Africa Blockchain

Blockchain adoption: Is crypto really “the great equalizer”?

blockchain adoption

What if the only barrier to blockchain adoption is education and knowledge?
For us to understand why mass adoption has not taken place yet, we need to understand where we are in the blockchain evolution.
Predominantly, the expertise and exposure to the blockchain industry remains concentrated amongst white males. 
A survey by CoinDesk found that 90% of Bitcoin users are men. This is evident in the way the majority of the currency is controlled.
Crypto-whales hoard wealth with no incentive to contribute to the system’s accessibility by smaller traders. Unfortunately, this cultivates a lack of trust in a network that’s built for a decentralized economy, with the purpose of creating trust. 
Bloomberg Businessweek reports about 1,000 users hold around 40% of all Bitcoin, giving these holders the ability to manipulate the digital pricing for their own gain.
So how can we create the mass adoption that is needed to make blockchain mainstream? For blockchain to work the way we envisage we run out all these scenarios – spreadsheets and number crunching – fantasizing about a world in which the crypto community achieves mass adoption. 

The dream of a level playing field

Our dream is a level playing field, where millionaires and commoners can be equals, with an equal opportunity of rising up in the world, using this network for everything we need: banking, voting, music streaming, data sharing, healthcare and so on. 
This dream has at its center a system that is seamless and simple, allowing the non tech man in the street to interact with and function with the technical overload of the current blockchain world.
The only way for us to achieve a blockchain enabled world is for mass awareness and adoption to take place so that we can set up sustainable systems.
So how do we simplify the learning process? How can the  tech-illiterate and cyberphobic  understand that this is something that will help them, not something to be feared?
Mass adoption should include all peoples and cultures, the marginalized and overlooked. How do we integrate blockchain into the daily life of disadvantaged populations — the disabled, low-income, elderly, and rural, groups that make up the majority of the population on earth?

Blockchain adoption is a cycle

Firstly, we need to create an increased awareness amongst these groups, with working examples that have seamless end-to-end experience for them, practical applications that are useful in their daily lives. 
An example of this is the Kenyan base community currency Sarafu, that has seen huge growth during COVID-19. Sarafu is a B2B app for merchants and traders looking for an alternative to the existing process of procuring goods. The app brings transparency and efficiency to informal supply chains. 
Second, we need to build trust which is quite a huge order considering corruption is ingrained in the system.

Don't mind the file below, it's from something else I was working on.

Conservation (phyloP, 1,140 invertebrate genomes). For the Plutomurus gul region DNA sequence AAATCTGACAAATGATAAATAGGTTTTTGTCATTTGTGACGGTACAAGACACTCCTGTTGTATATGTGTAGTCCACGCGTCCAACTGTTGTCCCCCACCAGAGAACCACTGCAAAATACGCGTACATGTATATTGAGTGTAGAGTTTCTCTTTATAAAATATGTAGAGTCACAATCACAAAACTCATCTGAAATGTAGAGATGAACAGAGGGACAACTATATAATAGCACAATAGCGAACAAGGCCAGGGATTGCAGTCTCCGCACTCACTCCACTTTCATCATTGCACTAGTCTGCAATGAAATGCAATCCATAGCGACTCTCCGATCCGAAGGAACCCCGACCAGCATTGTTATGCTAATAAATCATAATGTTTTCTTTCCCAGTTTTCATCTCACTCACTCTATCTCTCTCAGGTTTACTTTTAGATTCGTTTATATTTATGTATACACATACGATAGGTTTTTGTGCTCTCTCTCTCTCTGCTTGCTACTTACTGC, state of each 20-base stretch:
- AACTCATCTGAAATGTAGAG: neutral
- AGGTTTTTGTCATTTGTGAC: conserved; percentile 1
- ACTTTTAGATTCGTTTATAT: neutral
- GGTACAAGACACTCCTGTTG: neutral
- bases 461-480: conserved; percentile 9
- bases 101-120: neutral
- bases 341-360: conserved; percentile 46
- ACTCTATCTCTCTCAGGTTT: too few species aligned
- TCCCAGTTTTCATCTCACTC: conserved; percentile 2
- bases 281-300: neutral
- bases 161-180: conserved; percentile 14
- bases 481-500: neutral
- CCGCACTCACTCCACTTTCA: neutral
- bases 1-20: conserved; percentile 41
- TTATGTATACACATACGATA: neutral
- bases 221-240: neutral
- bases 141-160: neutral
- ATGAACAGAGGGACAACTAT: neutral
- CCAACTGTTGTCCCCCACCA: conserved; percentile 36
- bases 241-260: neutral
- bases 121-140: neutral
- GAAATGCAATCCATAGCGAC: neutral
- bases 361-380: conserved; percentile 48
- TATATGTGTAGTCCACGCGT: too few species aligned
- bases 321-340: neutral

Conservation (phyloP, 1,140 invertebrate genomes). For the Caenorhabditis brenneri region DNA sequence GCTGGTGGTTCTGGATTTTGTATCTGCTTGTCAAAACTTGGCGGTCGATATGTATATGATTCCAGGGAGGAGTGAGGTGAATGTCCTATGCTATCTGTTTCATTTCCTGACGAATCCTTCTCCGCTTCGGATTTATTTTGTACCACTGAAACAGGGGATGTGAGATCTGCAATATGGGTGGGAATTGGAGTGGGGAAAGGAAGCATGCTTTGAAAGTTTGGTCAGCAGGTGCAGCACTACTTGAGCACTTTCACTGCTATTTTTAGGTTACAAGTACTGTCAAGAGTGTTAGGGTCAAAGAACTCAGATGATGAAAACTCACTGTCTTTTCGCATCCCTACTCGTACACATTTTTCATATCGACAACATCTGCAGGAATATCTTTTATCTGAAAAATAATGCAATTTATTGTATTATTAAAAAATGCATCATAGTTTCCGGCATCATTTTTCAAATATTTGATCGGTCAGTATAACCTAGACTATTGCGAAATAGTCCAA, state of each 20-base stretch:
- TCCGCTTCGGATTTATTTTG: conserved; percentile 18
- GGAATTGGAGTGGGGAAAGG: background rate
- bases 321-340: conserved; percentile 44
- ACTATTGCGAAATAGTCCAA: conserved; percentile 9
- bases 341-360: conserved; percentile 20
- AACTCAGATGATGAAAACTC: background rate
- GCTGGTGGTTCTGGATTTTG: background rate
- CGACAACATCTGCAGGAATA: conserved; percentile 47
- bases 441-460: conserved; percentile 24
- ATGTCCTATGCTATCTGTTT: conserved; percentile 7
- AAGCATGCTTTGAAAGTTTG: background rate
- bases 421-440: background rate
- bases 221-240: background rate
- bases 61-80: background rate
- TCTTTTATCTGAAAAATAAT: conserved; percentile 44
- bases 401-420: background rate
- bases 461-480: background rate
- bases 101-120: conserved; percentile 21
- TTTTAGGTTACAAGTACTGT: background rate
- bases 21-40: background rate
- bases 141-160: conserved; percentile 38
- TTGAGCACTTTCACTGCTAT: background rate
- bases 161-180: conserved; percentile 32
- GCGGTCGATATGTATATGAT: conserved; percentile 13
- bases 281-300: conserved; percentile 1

blockchain adoption cycle
This is a general illustration for technology adoption cycle which can work as well for blockchain. Early adopters tend to care most about the technology and the credibility of the people doing the work. Many times the customer may actually feel like they’re more knowledgeable than the company doing the work. There is a gap as the early adopters test the product.
Traditional business owners have observed that mass market customers tend to not care specifically how the technology works and how it’s sized.  If they “get it” conceptually, or think they get it, this will be enough. How about for blockchain adoption? The same principle applies.

Building trust in disenfranchised populations

Enabling disenfranchised populations to engage with blockchain technology builds trust in the systems they use. Designing a trustworthy application can be instrumental two ways:
First, in reducing the stigmas, associations, and limitations of the blockchain ecosystem that cause adoption to fail for communities who could use it most.
Second, it extends credibility, creates familiarity with the users, and encourages the people less inclined to engage in a distributed ledger technology. 
This will require a focus on the user experience to build trust-enabled transactions, like the one just described, to occur with ease for all sectors of the population. 
Many skeptics are beginning to wonder if the “year of blockchain” will ever really arrive. Blockchain adoption in many countries continue to occur, although they are less frequent and happen with less fanfare than they did a few years ago.
Blockchain technology is projected to result in a radically different competitive future for the financial services industry, and in correlation, for the education industry.
We therefore concur, after observing developments on crypto and blockchain projects,

Any blockchain solution, no matter how prescient, is only as good as its execution.
– PricewaterhouseCoopers



Mitch Rankin

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